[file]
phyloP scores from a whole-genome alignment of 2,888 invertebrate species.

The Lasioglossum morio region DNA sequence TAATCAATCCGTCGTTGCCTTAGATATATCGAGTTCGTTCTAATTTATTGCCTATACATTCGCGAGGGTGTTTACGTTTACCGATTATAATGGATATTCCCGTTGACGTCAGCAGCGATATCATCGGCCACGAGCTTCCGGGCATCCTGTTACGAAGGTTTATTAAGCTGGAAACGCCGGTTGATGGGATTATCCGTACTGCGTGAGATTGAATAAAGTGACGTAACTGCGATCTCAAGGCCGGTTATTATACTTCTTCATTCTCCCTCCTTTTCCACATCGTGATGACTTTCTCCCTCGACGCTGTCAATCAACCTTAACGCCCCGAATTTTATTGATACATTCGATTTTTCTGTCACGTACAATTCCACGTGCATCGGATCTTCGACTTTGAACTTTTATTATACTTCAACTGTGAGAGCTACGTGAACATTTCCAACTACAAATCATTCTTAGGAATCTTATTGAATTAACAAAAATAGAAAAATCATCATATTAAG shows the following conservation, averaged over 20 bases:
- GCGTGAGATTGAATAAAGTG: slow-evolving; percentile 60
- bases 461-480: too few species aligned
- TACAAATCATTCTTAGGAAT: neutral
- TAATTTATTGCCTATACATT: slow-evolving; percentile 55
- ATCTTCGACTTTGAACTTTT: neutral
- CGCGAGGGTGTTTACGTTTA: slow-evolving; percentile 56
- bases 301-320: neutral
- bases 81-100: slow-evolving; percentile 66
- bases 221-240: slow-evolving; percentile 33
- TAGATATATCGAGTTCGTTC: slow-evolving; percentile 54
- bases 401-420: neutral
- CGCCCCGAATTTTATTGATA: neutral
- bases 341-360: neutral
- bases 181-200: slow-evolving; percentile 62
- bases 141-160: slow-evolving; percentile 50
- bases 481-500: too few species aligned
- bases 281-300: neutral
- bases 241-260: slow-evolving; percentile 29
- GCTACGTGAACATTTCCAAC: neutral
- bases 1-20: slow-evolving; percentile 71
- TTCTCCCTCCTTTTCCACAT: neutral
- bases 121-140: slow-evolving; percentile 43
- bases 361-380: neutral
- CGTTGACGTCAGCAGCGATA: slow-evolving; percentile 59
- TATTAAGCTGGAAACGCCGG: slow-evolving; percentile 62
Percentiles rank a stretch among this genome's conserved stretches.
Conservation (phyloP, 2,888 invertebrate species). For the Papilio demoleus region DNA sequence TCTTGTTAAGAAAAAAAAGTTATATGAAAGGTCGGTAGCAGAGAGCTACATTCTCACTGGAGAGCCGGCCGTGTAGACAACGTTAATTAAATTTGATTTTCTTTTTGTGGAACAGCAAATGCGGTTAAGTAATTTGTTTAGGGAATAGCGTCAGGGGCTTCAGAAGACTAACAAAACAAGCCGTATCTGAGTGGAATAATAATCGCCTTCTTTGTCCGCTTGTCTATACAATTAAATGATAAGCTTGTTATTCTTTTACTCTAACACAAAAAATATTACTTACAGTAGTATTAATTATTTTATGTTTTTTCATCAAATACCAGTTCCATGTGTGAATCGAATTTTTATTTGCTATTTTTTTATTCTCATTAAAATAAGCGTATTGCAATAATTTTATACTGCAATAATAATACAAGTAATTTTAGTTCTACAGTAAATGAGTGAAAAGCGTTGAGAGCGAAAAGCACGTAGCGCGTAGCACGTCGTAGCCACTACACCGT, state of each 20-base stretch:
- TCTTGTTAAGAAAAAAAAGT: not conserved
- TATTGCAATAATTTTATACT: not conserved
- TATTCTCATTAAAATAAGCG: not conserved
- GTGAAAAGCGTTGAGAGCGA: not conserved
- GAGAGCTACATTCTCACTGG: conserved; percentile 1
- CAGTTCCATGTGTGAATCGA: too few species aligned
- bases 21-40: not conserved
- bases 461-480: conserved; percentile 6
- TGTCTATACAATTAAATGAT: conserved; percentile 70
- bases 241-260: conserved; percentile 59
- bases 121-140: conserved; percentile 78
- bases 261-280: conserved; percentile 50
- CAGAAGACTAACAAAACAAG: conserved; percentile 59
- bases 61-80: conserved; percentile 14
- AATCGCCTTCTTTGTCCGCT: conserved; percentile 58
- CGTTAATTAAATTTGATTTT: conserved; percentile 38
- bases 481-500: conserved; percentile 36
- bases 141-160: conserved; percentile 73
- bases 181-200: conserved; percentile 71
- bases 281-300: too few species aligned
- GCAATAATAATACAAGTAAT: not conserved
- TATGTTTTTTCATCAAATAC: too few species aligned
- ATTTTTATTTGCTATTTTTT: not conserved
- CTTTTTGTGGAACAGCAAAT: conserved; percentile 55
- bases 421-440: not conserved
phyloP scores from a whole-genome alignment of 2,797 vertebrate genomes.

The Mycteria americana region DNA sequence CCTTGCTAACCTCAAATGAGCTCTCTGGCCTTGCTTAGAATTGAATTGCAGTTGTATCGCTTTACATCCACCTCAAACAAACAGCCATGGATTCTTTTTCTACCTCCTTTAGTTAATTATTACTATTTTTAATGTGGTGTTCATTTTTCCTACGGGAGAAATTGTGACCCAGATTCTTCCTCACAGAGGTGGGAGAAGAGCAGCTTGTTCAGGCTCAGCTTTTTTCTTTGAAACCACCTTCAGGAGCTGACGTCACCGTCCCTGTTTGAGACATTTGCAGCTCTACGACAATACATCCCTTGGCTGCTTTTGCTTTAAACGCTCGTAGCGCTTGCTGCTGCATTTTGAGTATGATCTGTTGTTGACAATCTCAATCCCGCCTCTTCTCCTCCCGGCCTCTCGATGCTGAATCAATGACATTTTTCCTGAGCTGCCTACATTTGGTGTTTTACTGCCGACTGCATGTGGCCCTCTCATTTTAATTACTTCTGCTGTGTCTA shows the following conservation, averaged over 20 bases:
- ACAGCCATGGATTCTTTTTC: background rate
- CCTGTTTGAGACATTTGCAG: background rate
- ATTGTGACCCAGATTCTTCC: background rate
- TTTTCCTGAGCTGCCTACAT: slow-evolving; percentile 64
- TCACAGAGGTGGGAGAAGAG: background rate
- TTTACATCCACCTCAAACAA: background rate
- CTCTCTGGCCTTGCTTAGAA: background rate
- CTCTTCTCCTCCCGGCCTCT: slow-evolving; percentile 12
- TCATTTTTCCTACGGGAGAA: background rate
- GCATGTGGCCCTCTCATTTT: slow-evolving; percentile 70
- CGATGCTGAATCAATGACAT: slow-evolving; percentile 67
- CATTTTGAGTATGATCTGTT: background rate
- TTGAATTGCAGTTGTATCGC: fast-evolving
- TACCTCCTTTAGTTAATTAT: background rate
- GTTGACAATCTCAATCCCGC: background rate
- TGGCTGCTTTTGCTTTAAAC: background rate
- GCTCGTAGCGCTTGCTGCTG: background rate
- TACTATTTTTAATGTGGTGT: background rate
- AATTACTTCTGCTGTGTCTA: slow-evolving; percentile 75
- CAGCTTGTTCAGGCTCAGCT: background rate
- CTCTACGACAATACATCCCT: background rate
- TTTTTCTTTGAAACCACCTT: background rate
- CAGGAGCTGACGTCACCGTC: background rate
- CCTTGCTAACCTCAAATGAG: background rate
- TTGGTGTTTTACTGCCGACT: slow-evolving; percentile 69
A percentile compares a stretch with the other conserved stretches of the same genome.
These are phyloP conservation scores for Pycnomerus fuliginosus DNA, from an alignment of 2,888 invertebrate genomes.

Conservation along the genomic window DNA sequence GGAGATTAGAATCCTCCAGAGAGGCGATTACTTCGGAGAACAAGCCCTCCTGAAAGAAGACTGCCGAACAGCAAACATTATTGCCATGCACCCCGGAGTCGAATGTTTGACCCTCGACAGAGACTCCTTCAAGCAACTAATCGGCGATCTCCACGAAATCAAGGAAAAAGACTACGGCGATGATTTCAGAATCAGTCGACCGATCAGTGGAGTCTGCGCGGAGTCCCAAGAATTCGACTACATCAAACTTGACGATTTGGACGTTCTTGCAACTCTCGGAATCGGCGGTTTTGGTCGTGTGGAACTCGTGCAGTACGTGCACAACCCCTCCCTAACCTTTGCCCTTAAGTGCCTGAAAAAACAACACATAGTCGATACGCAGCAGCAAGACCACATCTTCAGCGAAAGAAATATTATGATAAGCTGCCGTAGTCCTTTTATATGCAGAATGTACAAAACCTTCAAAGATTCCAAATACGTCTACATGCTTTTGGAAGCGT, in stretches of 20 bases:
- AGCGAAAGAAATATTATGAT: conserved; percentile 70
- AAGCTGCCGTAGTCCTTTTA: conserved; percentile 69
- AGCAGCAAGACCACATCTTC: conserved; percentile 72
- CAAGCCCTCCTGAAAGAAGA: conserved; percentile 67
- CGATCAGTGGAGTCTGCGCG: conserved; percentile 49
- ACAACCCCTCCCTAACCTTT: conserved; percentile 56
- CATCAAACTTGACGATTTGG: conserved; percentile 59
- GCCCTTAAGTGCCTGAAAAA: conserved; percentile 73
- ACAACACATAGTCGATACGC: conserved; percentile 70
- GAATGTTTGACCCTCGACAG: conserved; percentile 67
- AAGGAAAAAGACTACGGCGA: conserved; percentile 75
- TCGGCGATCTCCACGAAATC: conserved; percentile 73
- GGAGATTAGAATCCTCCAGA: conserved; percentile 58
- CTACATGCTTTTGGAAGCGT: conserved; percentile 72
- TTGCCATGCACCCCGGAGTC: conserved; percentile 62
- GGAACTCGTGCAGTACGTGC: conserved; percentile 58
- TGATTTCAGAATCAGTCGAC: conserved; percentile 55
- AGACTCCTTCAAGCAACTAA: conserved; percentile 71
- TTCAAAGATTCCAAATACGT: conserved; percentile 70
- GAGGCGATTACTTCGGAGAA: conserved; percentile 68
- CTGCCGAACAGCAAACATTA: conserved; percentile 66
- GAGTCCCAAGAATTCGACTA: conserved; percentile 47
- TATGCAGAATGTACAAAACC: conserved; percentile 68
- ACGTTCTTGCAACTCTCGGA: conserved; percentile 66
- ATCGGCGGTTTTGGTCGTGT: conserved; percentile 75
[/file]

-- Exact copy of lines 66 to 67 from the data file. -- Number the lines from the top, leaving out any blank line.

- GCATGTGGCCCTCTCATTTT: slow-evolving; percentile 70
- CGATGCTGAATCAATGACAT: slow-evolving; percentile 67